Downloading Trumps Listening to Podcast Online

Just under two weeks ago I posted on my Social Media Show podcast site a 30 minute conversation I recorded with Professor Lonnie B. Hodge, about the workshops on the digital media release, which we are scheduled to deliver in China from July 18 to July 25.

I had intended to publicize the podcast but have not done a lot in that regard. Nevertheless, some people have either listened to it online or downloaded it, presumably to listen to it at a convenient time, on their iPod or other audio player.

What I find interesting from the statistics is that the number of downloads – 99 – far exceeds the number of events where people listened online – 17. Perhaps some people would listen online if the podcast were briefer. Or is that sort of breakdown fairly typical?

Looking at the stats for some other podcasts, another at 32 minutes has so far scored 18 for downloads and 7 for listening online. For a shorter podcast, at just over 15 minutes, the figures are 32 for downloads and 10 for listening online.

Obviously one can’t draw too much from these few examples. It does look as if downloads might trump listening online generally, but the ratio of difference is considerably higher in the case of the podcast on the China workshops than for the other examples.

One of the considerations that emerges for me is that if you are relying on a podcast to get someone to take action – say to book online for a workshop – and you structure your podcast with a call to such action, that call might be delivered while someone is walking on the beach, or working out at the gym, or in a car or bus on the way to or from work. And that surely means that, more often than not, and for more of your target audience, the action will not be taken on the basis just of that call to action in the podcast.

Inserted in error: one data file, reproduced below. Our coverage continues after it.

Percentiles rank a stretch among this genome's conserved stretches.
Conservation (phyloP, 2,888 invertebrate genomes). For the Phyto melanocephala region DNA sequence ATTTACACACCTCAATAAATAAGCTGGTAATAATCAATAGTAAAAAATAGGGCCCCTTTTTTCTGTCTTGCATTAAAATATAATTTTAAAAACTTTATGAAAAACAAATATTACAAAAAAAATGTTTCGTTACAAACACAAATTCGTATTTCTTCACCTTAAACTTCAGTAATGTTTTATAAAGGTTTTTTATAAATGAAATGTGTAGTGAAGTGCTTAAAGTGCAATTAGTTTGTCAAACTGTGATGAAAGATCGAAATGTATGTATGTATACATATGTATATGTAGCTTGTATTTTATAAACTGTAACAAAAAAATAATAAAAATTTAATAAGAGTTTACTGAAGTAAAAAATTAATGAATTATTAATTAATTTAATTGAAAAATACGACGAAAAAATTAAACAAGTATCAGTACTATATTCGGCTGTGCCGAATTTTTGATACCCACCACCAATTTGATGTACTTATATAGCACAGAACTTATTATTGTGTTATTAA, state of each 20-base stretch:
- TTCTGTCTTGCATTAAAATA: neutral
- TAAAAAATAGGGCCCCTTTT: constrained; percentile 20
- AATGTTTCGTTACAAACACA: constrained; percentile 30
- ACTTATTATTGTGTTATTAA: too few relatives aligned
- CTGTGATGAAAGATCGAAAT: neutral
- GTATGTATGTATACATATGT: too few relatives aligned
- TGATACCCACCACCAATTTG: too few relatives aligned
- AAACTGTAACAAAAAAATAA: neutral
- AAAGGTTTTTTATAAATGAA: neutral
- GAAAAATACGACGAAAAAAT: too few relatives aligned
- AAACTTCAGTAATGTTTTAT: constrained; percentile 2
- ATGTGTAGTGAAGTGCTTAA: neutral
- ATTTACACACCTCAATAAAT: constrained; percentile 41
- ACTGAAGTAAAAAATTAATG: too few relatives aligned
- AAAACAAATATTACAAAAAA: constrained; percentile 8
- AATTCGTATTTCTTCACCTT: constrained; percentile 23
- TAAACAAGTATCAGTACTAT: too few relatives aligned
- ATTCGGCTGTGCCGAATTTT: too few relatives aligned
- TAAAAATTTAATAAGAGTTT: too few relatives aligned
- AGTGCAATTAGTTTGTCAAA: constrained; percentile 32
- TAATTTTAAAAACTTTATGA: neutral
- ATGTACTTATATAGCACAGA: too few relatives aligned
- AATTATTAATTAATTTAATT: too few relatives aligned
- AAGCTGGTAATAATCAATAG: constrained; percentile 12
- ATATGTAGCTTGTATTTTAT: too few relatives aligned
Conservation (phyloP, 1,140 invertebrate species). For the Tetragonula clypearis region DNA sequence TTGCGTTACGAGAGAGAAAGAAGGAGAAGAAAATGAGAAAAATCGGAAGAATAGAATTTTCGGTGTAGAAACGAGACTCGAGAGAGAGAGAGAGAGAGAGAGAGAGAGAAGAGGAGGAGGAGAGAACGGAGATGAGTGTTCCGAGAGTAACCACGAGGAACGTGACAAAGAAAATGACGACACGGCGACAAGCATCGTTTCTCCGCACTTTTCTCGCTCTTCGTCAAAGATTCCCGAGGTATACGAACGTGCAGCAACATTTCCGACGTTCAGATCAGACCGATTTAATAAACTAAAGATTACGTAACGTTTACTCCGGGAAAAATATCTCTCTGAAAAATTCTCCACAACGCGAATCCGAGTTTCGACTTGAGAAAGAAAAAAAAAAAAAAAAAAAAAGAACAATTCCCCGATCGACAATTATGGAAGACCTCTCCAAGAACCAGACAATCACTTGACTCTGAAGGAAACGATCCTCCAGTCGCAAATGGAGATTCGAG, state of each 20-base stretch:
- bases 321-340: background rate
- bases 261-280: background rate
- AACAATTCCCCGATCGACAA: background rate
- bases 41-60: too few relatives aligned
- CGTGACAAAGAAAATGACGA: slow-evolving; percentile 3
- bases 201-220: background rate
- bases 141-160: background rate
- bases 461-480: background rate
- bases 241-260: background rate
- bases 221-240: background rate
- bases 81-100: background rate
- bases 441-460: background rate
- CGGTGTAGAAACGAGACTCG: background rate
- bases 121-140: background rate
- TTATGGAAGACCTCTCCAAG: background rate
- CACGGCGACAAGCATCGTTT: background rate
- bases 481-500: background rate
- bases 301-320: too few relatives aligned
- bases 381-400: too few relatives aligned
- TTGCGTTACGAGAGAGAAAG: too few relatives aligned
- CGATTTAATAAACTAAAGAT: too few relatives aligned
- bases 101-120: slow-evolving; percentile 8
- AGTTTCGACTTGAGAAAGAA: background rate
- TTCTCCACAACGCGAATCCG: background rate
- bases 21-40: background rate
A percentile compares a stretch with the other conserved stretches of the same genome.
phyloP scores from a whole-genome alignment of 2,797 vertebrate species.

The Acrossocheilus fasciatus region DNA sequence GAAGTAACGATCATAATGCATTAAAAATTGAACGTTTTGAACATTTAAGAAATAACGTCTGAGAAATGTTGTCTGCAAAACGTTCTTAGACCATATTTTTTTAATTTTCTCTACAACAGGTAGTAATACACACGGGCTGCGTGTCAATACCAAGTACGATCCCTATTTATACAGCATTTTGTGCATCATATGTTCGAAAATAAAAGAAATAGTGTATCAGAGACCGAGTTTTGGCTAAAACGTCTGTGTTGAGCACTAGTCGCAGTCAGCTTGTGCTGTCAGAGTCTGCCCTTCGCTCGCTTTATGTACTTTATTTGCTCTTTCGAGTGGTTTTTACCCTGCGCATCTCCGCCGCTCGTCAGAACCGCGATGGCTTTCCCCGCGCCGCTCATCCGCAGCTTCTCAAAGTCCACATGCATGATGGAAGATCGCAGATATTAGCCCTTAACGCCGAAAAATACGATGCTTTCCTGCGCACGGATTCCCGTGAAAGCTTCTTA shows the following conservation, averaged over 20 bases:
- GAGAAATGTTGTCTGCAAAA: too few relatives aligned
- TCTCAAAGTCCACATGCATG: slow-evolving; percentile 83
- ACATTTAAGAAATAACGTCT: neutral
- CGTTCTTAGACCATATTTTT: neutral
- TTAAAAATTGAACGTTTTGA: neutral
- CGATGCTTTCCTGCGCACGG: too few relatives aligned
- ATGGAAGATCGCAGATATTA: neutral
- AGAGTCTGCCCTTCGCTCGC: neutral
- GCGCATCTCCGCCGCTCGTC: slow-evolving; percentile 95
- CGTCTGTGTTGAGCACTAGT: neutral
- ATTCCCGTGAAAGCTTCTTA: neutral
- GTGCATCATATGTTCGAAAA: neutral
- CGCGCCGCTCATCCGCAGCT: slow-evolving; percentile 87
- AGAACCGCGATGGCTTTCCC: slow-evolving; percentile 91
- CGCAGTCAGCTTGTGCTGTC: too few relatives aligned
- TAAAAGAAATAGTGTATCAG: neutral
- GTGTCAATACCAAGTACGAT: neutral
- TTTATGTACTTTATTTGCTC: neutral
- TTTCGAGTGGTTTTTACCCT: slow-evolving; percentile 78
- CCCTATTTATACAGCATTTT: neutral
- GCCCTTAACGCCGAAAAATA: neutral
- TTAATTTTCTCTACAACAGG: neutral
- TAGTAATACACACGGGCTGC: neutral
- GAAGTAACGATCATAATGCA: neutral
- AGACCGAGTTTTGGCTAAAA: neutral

I imagine others have looked at this issue and come up with strategies. I’d love to know what such strategies could be, or the elements of a strategy, if you would care to leave a comment.

Now that I come to think of it, I’m pretty sure we did not actually include a call to action in the podcast. But we did include the details of the workshops in the accompanying blog post.

Here they are. Please forward the link to this post to anyone you know in China who could be interested in attending.

Hong Kong (18 July):

Shanghai (21 July):

Beijing (23 July):

Guangzhou (25 July):

For more information, please contact us.

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  1. Kyle, Barbara

    Thanks. I agree. I would much rather download a podcast to listen at my leisure than have to be tied to the computer to listen.

    Thanks too, Kyle, for the helpful suggestion about the call to action.

  2. I can believe that downloading is more popular as well. You control when you choose to listen – it’s very convenient.



    Barbara Lings last blog post..Instant Nobility – Make Your Own Dynasty in 3 Easy Steps!

  3. Hey Des

    I always see downloads beating plays. My take is that people want to “own” the recording so they can listen when and where they want.

    And the number of times I’ve been listening to a recording via my web browser only to accidentally go to another page — and instantly lose my place in the recording — has taught me to just download the thing and listen to it in a media player that gives me more control. I’m sure others have had the same experience.

    Modifying your call to action (or at least adding a supplement to your existing one) to account for this is a smart idea. Rather than say things such as “click the link below”, you can say “if you’re listening to this via the website just click the link below, otherwise go to to sign up.”


    Kyle Tullys last blog post..The Great Copywriting Consipracy